Here’s the big deal about bugs, a more serious bug might be that jets crash when software improperly tries to cause a plane to climb at a stall rate when bad hardware sensors send the program bad data and no one thought to account for checking limits of incoming data.

Computer systems quality matters, it needs to be taken seriously for everything and attitudes like “the pilots can just shut the subsystem down if there’s an issue” can literally get people killed (it did).  And I’m sure many of you have worked overtime on a bug that shut your systems or subsystems down and caused you a lot of grief.

The best bugs are the ones that are never created followed closely by the ones caught at various phases of your software lifecycle.  So it behooves us all to have processes in place to ensure software quality isn’t an afterthought.

This is hopefully a start of a series of blogs I hope to write about software development and quality so that is why I’m passing on this story to start with.  And by the way, I got started with computers in 4th grade when a hardware bug shredded a disk drive subsystem on a custom one of a kind school library book catalog computer developed by Eastman Kodak as a pilot project.  Yea, a bunch of elementary school kids were used as free testers and some of us formed a computer club after that.  That computer lived by the way, the bug was found and fixed and a new disk drive subsystem and disk was installed.

So now all all of you are saying “Forget the darn bugs and moral of the story Bruce, so what happened? Were you grounded? Were you arrested?  Did the town of Greece, NY get a million new residents?  “We just have to know!”




Two weeks later I brought into school a brand new DEC-10 Basic+ manual with the latest newly added features to share with all my fellow students.  And the math teachers had a new policy about ensuring everyone was out of the lab when the last one left for the day.  And Greece, NY never had to deal with 1 million new residents.  And best of all, I wasn’t arrested or grounded.

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      Author's profile photo Michelle Crapo
      Michelle Crapo

      I'm amazed!   I would have been grounded for life or at least a year or two.

      This is a great story.   I think we all know quality is important.   At least anyone who has had at least one program fail.   It brings back lots of memories for me.   How much time we used to have for a project.   The amount of testing that went into it to make sure it would work.   Back then we thought it was a lot.   And actually it was.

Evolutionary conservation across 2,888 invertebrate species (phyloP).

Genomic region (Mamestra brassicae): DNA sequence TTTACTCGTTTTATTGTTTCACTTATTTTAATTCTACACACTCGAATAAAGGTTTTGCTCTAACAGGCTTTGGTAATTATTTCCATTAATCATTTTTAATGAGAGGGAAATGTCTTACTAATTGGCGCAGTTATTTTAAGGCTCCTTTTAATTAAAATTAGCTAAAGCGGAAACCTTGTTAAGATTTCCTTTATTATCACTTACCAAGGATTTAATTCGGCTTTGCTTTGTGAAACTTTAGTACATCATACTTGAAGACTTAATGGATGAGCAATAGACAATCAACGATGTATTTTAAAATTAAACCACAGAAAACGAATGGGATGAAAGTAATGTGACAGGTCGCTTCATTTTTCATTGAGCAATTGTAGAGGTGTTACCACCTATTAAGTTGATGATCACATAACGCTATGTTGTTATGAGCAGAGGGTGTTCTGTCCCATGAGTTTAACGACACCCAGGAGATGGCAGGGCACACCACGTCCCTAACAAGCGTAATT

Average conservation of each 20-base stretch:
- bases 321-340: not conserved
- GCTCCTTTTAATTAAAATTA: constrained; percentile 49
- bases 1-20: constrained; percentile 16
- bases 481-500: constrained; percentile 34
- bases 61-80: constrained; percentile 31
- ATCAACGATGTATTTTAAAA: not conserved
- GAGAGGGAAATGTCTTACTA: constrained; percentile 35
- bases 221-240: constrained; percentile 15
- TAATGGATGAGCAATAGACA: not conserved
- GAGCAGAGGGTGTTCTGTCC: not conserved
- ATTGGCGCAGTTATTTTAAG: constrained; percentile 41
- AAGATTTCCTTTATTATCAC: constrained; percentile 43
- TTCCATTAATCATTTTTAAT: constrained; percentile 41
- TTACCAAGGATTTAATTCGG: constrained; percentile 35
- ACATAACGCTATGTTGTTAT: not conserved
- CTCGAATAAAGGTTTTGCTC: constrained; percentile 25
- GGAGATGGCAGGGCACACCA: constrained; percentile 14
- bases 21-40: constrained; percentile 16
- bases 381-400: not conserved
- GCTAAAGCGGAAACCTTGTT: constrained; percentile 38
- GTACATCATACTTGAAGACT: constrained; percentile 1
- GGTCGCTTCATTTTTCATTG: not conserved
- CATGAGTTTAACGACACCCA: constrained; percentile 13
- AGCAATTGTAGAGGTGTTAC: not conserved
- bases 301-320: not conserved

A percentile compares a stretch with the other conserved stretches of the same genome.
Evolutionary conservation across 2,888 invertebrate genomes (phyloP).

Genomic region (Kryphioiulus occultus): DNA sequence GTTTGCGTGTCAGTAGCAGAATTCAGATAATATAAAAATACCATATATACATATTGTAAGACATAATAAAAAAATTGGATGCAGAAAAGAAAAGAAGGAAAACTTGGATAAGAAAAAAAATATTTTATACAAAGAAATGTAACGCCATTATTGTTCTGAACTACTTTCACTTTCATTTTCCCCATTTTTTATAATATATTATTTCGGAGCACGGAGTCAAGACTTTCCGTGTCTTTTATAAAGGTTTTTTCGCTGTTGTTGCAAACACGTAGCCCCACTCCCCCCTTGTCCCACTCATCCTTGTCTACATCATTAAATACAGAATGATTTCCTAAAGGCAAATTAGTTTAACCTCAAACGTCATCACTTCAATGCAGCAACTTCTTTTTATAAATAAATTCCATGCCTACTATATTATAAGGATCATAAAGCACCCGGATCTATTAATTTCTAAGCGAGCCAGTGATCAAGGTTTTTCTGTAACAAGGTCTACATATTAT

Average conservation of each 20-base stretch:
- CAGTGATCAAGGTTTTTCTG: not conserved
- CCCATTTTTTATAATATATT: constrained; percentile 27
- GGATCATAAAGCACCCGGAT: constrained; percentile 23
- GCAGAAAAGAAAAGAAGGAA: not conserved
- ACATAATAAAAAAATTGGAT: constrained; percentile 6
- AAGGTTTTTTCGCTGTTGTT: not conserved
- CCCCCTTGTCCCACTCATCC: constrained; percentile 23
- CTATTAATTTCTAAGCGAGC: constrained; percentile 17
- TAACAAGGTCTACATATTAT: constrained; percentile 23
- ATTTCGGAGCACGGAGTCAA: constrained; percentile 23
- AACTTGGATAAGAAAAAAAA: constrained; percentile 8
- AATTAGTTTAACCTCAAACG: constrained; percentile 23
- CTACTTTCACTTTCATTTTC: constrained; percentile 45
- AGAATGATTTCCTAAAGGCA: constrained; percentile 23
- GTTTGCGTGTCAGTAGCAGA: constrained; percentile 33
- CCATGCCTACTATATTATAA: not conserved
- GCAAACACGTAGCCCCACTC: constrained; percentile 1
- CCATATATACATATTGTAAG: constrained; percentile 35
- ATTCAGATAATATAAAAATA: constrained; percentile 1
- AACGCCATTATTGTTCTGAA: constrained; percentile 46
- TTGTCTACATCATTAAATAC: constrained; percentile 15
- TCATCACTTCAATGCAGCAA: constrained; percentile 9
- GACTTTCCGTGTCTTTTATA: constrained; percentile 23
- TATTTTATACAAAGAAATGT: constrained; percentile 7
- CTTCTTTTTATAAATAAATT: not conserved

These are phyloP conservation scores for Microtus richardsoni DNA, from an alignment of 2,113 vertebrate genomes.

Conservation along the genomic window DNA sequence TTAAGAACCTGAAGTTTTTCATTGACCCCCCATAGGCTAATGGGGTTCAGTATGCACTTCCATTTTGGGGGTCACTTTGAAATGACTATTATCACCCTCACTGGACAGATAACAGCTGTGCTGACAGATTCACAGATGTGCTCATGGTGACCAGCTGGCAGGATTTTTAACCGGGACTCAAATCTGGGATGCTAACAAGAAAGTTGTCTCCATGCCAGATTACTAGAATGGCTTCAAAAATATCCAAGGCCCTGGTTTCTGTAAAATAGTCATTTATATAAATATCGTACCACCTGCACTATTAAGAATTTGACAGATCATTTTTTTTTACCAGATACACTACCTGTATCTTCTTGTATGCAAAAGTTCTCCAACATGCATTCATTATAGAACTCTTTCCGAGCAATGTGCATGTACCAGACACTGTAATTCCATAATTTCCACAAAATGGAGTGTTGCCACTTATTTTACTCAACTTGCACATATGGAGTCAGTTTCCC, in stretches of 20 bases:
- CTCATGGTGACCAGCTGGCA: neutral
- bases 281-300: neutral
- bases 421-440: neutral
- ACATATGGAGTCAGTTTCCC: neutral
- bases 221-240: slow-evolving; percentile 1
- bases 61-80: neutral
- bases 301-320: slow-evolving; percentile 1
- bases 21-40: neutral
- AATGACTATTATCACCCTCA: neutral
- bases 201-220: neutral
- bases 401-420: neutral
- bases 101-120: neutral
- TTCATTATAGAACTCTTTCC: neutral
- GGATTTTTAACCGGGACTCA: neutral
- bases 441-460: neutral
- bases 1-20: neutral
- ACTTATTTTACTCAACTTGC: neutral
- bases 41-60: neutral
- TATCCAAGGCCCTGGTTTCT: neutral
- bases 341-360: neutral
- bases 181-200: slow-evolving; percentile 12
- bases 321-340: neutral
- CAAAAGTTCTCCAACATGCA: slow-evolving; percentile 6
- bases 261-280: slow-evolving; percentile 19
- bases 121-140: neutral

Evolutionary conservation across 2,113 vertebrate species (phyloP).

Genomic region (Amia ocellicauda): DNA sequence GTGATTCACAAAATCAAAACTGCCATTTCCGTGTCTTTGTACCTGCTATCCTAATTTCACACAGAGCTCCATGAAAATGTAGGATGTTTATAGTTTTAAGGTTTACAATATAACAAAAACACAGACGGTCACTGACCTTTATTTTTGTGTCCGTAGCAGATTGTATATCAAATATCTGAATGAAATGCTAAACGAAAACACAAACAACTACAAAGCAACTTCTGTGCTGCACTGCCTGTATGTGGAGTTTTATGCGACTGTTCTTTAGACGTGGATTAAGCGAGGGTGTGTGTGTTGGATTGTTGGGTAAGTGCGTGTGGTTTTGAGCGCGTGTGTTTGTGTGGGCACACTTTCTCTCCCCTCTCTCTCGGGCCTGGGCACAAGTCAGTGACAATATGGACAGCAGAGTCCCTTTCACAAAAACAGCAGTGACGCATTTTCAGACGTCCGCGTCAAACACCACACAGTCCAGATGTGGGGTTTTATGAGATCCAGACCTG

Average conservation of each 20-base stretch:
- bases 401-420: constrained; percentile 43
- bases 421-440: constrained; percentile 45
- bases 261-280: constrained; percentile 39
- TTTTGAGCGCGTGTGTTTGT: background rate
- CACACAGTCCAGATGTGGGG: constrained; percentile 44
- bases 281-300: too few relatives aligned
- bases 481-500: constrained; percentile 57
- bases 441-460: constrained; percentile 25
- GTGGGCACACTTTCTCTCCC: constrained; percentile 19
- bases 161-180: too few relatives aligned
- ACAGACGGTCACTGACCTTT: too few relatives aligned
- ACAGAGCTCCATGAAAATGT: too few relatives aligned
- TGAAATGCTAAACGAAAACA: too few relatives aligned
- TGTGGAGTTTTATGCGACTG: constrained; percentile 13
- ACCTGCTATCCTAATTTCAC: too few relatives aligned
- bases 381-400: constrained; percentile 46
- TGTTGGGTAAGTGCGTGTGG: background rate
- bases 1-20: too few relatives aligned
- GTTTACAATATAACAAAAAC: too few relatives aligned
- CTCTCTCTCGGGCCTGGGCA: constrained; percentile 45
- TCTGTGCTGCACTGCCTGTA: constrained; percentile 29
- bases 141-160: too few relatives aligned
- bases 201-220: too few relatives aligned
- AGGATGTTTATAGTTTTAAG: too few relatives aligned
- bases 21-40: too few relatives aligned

Now in larger companies there are completely different testers than programmers.   If we don't get the program done in time for testing - it's late.   Because we don't cut that departments time.

      Now in a smaller company - and the real world for most of us.  We write and test the program before handing it to a user to test.  And if the project goes long the testing time is cut.  Yes, bad practice but it happens.   Right now I actual create the requirements, write the program, and then test it.  I do have someone in my department test after me before it goes to the end user.

      So yes, my quality has changed over the years.  And of course, I've gotten better at testing for things that can happen many times.

      Now that's the actual side of doing the testing.   The why is expressed quite well in this post.   I guess my question would be pay now or pay later.  And if you are writing code that could kill people, well you better be darn sure it's been testing around a million times or more.

      Author's profile photo Bruce Hartley
      Bruce Hartley
      Blog Post Author


      I would have been grounded as well for at least 3 lives plus 20 years if the math teachers hadn't confessed that they left without checking 'the lab" (storage closet - lol).  They got in very serious trouble over the incident and IIRC correctly the teachers union had to get involved as well.  They never told me or my parents what was done to the teachers other than "the process issue has been corrected" and trust me, they made darn sure we were gone every day after that as they were to lock the computer room door as well after making sure it was empty and the new process was posted by every teacher's desk in the lab as well as on the door of the computer lab.

      AT first it was thought I had tried to purposely "hide" to stay late, but then several students came forward and said that the last teacher that left made no attempt to clear the main room of students either let alone the lab.  It wasn't the normal teacher that left, the teacher that normally stayed late and made sure we left had an early appointment and thus wasn't there so she was exonerated as she had clearly put someone in charge and had told them what to do and the process wasn't followed.

      Author's profile photo Markus Gradl
      Markus Gradl